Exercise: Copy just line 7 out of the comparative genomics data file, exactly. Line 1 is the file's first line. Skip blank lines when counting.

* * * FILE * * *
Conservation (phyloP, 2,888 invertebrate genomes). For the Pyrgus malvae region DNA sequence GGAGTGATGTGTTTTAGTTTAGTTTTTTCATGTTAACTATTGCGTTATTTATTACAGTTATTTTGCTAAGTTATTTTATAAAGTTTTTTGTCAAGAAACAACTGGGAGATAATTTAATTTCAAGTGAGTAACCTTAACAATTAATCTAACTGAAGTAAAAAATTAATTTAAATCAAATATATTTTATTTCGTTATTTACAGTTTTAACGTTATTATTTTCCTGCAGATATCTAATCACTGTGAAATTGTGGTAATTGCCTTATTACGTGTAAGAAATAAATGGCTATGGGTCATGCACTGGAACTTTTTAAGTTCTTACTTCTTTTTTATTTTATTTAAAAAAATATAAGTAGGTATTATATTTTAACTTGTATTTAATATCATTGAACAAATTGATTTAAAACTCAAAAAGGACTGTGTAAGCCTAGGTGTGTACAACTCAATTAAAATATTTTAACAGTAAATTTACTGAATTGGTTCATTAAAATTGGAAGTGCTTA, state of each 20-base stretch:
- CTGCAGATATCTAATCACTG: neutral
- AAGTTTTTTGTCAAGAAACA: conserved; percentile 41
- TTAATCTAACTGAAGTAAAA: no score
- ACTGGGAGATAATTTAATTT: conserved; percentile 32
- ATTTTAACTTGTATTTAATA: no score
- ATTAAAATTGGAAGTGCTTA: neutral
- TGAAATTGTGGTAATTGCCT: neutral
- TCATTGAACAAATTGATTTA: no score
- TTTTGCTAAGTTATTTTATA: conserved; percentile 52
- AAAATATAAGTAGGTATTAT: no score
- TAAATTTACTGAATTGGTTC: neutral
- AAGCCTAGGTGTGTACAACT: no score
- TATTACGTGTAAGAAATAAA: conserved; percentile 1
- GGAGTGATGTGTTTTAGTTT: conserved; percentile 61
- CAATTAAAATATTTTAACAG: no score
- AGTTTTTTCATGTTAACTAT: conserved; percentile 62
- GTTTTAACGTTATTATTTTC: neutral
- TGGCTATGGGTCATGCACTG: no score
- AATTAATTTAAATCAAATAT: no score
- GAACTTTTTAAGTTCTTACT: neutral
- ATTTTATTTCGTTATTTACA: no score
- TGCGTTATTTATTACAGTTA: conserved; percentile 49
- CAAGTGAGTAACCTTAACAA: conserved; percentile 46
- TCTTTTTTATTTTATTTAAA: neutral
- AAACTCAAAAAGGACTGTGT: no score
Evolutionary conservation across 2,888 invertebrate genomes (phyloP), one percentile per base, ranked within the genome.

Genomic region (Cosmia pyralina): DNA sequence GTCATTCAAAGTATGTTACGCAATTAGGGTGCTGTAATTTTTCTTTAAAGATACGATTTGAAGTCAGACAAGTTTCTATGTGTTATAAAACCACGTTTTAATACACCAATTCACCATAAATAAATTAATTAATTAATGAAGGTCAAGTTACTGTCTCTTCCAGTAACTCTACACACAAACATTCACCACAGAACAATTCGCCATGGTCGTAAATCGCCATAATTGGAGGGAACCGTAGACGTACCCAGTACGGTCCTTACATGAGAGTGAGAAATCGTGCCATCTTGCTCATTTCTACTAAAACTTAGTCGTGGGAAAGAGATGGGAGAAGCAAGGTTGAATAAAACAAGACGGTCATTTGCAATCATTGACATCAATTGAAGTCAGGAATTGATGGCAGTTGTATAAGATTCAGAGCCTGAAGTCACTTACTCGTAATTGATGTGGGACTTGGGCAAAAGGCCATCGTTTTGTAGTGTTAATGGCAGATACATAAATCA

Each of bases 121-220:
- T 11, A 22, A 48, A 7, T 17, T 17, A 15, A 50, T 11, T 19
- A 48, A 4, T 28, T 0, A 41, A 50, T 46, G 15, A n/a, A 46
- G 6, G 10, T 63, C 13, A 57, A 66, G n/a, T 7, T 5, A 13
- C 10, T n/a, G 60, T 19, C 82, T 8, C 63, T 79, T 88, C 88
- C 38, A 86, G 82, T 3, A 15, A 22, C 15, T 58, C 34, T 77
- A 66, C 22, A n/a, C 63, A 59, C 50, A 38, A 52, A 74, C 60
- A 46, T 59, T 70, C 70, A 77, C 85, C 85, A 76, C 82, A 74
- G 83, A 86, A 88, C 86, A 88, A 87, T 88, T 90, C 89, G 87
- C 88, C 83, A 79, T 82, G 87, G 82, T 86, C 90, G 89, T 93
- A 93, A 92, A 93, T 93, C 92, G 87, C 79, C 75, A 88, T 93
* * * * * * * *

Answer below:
- ATTAAAATTGGAAGTGCTTA: neutral